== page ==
All you managed to do was make me want to go get some old beater and work on it for two years. I read this and went through car by car remembering so many of these that it hurts to think about it.

    It was just so much more fun then wasn’t it?

    How many hours of sitting around our garage or a buddies and BS’s about how much better out motor/carb/gearing, etc etc was? Best of all dreaming about what you were going to do to your baby next.

    I gotta get back into it, no I don’t, yes I do. ARggggg.

  10. In other company, it would be wise to not resort to feelings of nostalgia to defend the imperial system; here are a few more functional reasons (as a mechanical engineer by training and trade, this fight is one in which I am a Judu master.

    The metric system generally leads to expensive mistakes as a result of abuse of significant digits (which raises costs, sometime dramatically), whereas the imperial system smoothly transitions from fractions, all the way down to decimals when critical.

    The imperial system units are often based on readily available objects. An inch is a thumb width, a foot is a foot. A mile (was) 1000 steps in the march of a roman soldier. Not good enough? Sound arbitrary? Lets consider the meter. What is a meter? It is the estimated distance from pole to pole of the earth, divided evenly 10 million times. Functionally, this unit is meaningless. Nobody can fathom 1 ten millionth of half the circumference of the earth.

    Often, people say metric is better due to it being based on units of 10. There is no reason we can’t talk in tenths of inches, and with machine work, we sometimes do. But what we don’t have is dozens of sub-designations for each unit of 10. Centi, deci, milli, nano, kilo deca, mega, giga, and on and on and on. We have inches, and fractions of inches. Feet and fractions of feet.

    Fractions are infinitely and easily divisible by two. This is useful when you are pligging hairs. Whereas with demicals and units of 10, you go 10, 5, 2.5, 1.25, .625, .3125, and on and on. Versus 1, 1/2, 1/4, 1/8, 1/16, 1/32, 1/64, 1/128, 1/256. Divisibility by two is not only incredibly handy if you measure something many times a day as I do but also in programming, as you will notice, binary is base 2.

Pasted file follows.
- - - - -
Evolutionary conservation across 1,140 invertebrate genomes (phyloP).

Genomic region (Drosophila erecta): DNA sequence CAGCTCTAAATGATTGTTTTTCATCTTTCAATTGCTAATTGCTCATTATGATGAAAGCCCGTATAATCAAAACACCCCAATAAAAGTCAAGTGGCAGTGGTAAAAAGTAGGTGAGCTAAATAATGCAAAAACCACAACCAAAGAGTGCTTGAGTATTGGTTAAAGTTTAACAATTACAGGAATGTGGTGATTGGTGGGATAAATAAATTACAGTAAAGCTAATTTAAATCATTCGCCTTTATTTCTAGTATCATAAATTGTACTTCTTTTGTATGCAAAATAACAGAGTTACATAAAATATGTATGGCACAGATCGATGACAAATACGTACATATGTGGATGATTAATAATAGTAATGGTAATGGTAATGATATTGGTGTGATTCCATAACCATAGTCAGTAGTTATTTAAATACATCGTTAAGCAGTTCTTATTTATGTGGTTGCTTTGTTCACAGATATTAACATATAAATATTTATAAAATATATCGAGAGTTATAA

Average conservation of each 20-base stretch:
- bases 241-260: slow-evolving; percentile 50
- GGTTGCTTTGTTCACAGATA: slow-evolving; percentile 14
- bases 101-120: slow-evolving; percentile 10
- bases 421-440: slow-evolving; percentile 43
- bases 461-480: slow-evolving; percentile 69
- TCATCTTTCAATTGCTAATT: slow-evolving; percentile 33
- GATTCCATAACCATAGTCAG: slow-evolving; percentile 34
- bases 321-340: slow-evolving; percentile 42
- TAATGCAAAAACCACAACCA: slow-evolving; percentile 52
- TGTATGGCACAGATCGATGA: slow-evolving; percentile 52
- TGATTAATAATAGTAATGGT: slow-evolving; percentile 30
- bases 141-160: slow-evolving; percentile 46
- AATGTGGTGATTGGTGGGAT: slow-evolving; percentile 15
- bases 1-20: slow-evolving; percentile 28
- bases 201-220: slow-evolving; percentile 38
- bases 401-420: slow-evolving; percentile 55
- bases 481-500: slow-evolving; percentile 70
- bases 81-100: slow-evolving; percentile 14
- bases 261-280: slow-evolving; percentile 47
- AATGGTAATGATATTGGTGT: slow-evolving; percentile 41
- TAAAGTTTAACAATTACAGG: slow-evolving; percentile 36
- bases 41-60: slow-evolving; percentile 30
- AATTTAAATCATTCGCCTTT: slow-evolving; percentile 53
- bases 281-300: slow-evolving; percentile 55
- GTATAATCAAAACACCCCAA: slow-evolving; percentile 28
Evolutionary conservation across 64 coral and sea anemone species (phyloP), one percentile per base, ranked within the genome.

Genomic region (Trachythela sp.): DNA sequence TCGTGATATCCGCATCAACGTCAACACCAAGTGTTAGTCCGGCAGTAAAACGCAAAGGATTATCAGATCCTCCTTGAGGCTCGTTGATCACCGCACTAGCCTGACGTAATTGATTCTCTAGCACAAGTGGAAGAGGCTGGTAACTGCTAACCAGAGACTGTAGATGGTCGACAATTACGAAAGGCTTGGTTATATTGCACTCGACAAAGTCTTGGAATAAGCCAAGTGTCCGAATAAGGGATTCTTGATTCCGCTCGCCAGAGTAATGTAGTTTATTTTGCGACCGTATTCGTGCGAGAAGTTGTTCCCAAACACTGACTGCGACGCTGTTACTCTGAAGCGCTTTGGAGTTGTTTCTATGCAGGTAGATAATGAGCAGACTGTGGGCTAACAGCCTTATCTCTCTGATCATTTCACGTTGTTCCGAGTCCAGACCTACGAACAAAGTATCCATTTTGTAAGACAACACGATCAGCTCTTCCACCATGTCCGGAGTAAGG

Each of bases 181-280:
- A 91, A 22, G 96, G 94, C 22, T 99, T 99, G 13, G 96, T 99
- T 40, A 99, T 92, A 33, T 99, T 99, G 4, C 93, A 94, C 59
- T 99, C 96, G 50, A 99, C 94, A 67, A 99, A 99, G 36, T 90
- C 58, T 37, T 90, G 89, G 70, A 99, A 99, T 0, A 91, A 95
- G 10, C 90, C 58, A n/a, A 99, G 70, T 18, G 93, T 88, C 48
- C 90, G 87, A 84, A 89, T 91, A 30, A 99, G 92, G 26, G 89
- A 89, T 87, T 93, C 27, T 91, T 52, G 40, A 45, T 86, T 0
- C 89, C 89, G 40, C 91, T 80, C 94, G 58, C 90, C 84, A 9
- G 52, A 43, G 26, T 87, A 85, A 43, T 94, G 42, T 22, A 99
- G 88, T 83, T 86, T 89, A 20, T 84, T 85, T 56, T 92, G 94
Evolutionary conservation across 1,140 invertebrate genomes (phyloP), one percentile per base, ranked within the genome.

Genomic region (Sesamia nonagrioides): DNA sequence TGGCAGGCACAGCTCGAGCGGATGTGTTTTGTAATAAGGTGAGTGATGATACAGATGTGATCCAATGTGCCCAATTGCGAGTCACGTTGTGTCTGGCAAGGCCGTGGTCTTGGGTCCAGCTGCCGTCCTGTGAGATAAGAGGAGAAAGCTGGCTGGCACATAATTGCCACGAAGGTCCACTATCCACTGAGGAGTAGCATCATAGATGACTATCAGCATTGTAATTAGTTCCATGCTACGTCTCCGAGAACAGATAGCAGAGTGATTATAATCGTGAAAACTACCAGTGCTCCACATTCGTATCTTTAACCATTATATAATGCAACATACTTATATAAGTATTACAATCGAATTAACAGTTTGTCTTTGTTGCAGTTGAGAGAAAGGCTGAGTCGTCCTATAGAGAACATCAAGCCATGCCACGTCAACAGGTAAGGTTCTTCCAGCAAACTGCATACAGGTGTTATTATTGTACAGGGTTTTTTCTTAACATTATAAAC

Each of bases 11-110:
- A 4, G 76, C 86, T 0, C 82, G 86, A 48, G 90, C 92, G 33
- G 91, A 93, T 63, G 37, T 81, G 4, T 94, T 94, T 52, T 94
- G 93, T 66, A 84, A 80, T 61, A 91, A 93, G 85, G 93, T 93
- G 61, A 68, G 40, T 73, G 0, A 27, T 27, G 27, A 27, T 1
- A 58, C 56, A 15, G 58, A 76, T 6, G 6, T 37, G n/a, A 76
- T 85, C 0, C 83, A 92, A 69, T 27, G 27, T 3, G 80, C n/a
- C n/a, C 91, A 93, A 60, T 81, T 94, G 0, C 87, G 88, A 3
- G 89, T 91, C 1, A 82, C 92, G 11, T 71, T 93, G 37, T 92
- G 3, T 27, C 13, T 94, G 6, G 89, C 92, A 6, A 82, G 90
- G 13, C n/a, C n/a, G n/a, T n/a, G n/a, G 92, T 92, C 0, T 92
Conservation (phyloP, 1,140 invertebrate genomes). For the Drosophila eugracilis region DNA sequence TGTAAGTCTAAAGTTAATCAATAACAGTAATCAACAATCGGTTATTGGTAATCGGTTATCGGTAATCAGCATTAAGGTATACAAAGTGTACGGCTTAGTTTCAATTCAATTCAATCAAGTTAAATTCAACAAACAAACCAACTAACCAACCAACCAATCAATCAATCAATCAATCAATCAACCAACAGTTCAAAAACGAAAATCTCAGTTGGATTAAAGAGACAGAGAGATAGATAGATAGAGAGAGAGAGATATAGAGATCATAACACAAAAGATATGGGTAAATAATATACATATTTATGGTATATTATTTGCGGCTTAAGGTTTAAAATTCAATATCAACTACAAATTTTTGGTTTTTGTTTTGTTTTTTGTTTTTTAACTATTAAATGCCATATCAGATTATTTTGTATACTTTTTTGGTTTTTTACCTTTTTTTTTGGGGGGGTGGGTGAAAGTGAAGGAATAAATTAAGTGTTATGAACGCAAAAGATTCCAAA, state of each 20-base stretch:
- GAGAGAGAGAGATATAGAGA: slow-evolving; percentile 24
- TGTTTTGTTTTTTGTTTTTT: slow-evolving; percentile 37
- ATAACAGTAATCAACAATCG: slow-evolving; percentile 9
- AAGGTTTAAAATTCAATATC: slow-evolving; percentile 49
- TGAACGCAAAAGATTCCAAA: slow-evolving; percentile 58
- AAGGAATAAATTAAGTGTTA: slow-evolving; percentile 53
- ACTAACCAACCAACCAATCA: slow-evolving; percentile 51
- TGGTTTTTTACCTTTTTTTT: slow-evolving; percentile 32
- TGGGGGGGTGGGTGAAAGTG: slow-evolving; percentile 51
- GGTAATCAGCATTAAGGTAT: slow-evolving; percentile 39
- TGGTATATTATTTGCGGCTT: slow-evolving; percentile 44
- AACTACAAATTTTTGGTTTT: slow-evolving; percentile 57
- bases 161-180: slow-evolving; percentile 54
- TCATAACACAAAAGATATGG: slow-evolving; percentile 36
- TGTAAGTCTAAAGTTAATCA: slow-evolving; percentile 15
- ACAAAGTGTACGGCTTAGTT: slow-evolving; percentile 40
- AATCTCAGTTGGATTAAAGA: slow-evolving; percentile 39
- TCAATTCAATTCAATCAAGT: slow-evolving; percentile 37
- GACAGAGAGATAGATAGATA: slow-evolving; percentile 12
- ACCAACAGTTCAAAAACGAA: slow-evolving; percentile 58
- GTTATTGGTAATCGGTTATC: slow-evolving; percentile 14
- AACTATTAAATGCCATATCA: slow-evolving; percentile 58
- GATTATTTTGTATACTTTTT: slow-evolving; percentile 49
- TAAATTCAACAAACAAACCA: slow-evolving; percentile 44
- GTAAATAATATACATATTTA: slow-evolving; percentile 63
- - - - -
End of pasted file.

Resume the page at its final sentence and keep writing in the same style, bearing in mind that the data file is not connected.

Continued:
And for libertarians, metric is already the official unit system of the USA. The reason we don’t use it is our government hasn’t outlawed imperial, like it had to do in other countries.

    Though, I will admit, knowing how many liters my 5.7 liter 350in^3 engine has is useful when I tell people how many of their engines would be required to be equivalent.

      • Why not go hypernumerate? Eliminate girlie semantic primes where possible, and substitute more meaningful numbers-specs for us XYse guys.

        Instead of Eric Peters. He’s 1967.23 Peters, being as Eric was the 23rd most popular baby name of 1967.
        http://www.babycenter.com/popularBabyNames.htm?year=1967

        Maybe 1967.23’s thirsty for some H2O(1.1.8). A nice refreshing silica(13.8.8) cylinder of 1.1.8 is very hydrating for an XY Sapien on an 82F day like today. WikiGnome-sayin?

        Avoid metric where possible. Where necessary, metric being mathematical is probably better than random words like the ones used for colors. Red is a fuzzy term for. I like to use something exact, like 650 nm. 650 nanometers is a pleasing to the retina vibration of visibile light.

        visible violet light has a wavelength of about 400 nm.
        visible indigo light has a wavelength of about 445 nm.
        visible blue light has a wavelength of about 475 nm.
        visible green light has a wavelength of about 510 nm.
        visible yellow light has a wavelength of about 570 nm.